in Cement (Dentsply) and 50 with Panavia F 2.0 (Kuraray). All teeth were treated by the same operator and had a minimum
ferrule of 2 mm and a ParaCore (Coltene Whaledent) composite core placed over the post. Where Calibra Aesthetic Dental
Resin Cement was used, all the restorations were undertaken between June 2002 and October 2003 and were reviewed
for a period of 38 to 54 months. Where Panavia had been used, all restorations were placed between February 2004 and
December 2005 and reviewed for a period of 28 to 50 months. Results The results for the Calibra cemented posts were: 64
returned for recall and of these 23 were classed as failed. The causes were: root fracture (2), decementation (3), fracture at
post-core interface (6), endodontic failure (8) and marginal caries (4). The results for the Panavia cemented posts were: 44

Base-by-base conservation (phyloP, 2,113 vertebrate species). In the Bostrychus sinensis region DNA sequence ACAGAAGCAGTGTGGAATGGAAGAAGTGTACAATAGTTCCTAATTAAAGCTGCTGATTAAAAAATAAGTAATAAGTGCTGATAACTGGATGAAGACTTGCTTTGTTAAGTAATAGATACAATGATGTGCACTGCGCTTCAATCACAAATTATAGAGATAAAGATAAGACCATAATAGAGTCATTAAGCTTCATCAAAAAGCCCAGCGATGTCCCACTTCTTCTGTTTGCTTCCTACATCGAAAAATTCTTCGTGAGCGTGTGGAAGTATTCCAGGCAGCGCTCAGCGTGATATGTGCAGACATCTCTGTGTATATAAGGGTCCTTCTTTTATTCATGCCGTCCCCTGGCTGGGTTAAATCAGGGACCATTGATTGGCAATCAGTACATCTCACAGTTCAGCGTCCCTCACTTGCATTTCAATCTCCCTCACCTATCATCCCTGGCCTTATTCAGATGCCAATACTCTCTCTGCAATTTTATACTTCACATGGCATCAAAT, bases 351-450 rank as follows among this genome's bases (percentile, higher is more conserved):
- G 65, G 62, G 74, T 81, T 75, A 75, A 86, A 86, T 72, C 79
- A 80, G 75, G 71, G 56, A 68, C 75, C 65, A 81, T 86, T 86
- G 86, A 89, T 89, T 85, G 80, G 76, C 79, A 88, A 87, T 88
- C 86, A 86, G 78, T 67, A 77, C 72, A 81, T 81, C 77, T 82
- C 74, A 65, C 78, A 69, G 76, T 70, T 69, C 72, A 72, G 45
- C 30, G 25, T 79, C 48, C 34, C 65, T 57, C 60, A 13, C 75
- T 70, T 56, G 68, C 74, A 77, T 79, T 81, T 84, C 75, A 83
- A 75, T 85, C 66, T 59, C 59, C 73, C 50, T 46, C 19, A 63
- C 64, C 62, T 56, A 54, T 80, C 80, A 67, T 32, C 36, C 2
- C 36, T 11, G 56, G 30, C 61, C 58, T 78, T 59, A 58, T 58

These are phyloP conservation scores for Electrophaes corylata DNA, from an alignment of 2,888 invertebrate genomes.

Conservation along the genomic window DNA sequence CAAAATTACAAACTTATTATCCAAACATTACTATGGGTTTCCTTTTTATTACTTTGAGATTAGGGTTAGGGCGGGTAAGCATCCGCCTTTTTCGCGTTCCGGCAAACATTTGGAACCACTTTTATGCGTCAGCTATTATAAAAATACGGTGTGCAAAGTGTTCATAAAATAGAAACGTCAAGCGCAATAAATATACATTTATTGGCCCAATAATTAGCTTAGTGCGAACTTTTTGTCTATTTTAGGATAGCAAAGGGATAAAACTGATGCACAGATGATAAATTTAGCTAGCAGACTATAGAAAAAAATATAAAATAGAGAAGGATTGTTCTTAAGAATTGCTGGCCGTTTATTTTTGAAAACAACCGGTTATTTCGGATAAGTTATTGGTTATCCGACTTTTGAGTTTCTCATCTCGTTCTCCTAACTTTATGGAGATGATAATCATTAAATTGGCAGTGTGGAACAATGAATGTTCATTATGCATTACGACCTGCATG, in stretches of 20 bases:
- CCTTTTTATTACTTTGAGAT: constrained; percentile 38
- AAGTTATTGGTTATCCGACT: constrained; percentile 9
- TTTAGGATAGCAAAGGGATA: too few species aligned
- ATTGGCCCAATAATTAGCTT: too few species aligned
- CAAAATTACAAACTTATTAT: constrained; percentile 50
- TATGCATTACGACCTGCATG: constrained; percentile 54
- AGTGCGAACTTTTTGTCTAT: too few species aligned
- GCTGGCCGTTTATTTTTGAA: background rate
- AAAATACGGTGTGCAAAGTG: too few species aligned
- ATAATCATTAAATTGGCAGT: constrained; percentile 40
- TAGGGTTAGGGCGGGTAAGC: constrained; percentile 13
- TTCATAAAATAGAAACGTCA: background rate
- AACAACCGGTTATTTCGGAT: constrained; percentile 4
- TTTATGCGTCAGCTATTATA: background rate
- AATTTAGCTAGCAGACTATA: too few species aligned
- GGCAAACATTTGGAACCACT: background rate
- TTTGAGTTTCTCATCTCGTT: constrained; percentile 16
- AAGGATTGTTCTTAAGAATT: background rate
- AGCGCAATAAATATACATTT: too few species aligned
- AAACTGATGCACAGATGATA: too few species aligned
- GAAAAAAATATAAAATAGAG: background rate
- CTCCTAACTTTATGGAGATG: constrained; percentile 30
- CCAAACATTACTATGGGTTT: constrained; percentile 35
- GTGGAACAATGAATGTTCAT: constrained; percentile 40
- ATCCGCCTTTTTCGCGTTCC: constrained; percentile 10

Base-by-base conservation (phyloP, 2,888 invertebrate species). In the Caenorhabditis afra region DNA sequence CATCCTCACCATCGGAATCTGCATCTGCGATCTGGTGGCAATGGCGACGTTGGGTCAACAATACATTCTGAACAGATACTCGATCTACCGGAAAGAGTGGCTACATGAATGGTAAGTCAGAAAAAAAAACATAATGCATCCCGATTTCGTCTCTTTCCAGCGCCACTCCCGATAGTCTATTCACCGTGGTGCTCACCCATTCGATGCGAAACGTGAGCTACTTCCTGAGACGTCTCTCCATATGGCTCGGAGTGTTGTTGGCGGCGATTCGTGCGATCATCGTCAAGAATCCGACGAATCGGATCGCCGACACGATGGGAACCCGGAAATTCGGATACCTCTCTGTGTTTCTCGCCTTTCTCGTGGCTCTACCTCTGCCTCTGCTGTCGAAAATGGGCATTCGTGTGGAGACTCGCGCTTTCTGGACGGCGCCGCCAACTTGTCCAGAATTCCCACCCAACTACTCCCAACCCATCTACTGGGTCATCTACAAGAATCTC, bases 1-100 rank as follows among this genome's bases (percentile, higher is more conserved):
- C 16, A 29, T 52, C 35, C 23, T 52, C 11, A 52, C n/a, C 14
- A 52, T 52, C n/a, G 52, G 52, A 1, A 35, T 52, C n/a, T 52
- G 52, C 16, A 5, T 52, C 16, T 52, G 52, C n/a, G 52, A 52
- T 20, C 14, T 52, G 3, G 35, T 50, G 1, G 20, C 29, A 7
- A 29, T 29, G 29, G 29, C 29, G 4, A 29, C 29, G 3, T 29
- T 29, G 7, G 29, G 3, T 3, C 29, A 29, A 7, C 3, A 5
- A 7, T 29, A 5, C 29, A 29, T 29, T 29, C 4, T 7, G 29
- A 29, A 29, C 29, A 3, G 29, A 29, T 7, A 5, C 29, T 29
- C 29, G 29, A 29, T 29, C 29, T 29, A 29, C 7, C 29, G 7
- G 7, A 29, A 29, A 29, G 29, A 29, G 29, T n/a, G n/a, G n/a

returned for recall and 9 were classed as failed; the causes of failure were fracture at post-core interface (6), endodontic
failure (1) and marginal caries (2). Conclusions For posts cemented with Calibra, a success rate of 64.1% was determined
over a period of 38 to 54 months. The use of Panavia resulted in fewer post failures with a reported success rate of 79.5%
over an evaluation period of 28 to 50 months. Mechanical failures by means of fractures occurring anywhere along the
length of the post-core complex were the major cause of lack of success. Significantly higher failure rates were observed